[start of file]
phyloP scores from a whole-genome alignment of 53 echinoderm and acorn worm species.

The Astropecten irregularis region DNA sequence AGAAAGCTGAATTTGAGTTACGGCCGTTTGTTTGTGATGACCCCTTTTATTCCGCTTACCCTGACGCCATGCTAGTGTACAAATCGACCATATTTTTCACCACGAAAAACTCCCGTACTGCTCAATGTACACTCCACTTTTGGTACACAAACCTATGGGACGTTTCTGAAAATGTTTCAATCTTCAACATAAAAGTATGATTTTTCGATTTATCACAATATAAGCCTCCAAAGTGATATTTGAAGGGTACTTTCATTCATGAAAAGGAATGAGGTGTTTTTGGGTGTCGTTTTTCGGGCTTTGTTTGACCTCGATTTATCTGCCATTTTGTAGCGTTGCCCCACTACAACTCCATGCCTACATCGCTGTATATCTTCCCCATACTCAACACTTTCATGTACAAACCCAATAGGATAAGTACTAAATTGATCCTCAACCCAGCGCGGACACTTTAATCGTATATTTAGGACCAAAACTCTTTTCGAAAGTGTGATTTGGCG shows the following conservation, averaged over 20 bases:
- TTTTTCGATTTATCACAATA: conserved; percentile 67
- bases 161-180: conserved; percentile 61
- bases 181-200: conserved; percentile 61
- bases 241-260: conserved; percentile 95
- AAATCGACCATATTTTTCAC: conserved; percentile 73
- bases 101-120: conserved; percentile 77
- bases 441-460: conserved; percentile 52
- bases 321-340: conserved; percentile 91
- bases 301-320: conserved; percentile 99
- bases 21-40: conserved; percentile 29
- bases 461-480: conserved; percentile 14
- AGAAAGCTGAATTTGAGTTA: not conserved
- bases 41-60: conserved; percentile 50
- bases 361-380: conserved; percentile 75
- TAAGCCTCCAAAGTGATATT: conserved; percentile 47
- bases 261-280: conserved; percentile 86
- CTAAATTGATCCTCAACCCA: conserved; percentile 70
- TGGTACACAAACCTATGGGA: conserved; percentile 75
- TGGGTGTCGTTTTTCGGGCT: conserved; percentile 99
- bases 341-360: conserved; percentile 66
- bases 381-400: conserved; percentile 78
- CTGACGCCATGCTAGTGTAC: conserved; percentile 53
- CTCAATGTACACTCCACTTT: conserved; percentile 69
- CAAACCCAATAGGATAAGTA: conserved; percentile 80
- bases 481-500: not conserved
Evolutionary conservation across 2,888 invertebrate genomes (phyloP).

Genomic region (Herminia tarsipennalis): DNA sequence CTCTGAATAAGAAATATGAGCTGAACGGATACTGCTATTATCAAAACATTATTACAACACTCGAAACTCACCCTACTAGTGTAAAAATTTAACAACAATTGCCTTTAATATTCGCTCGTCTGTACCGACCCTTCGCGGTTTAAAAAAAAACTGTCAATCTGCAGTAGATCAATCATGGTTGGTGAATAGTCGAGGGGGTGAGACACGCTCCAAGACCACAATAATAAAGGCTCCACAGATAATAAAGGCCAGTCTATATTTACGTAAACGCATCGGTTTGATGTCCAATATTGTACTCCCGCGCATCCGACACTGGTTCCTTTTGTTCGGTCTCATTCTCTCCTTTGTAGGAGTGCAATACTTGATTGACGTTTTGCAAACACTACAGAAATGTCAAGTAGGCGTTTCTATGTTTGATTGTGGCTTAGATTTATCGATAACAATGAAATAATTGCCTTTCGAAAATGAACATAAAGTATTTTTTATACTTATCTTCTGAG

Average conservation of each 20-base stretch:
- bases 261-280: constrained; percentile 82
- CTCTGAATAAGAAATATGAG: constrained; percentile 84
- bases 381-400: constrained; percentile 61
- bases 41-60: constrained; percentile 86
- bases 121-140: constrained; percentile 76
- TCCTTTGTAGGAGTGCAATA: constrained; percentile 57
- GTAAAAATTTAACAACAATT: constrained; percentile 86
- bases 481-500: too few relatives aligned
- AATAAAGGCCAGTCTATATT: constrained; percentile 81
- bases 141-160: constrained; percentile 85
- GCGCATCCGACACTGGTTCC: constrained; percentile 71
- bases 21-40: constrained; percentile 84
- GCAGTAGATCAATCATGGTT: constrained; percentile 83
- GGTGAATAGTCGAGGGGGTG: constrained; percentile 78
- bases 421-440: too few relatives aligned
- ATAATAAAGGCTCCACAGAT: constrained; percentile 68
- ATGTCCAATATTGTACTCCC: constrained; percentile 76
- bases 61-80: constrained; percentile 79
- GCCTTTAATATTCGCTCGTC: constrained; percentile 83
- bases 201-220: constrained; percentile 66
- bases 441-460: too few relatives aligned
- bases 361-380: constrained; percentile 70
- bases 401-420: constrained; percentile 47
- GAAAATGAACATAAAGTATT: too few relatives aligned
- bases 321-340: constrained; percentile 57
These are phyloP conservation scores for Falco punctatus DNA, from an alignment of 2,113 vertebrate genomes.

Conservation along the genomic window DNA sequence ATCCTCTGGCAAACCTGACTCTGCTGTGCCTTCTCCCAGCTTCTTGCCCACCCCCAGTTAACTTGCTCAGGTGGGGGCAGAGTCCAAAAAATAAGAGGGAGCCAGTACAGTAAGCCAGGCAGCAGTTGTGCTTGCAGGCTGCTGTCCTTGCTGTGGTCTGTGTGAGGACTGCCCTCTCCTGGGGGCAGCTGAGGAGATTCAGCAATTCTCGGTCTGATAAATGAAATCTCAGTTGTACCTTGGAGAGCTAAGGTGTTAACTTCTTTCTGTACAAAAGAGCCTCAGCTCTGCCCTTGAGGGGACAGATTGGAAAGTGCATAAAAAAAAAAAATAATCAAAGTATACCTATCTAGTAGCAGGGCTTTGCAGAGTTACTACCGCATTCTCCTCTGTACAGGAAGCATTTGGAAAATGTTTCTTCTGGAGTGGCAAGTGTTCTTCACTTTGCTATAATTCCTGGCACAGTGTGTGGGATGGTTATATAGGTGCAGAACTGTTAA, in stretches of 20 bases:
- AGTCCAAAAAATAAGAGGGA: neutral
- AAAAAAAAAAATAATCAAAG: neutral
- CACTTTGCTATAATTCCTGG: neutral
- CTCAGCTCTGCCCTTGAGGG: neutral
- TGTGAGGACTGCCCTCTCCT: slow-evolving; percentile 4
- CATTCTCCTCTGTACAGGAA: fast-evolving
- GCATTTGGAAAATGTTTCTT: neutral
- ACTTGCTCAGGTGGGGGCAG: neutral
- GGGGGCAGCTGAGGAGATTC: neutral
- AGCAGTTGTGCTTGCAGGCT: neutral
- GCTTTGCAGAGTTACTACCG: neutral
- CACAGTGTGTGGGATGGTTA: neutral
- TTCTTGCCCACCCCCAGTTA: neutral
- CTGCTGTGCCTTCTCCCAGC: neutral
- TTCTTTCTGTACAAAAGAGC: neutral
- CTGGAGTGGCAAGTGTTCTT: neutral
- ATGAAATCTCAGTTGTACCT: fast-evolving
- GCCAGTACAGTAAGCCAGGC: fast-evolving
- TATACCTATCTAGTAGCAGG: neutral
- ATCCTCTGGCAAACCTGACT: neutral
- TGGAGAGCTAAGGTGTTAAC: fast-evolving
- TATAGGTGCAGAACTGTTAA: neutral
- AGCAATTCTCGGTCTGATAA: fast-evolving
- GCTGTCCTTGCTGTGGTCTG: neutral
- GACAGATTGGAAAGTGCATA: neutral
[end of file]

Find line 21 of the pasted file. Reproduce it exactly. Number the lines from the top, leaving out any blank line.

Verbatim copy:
- TGGGTGTCGTTTTTCGGGCT: conserved; percentile 99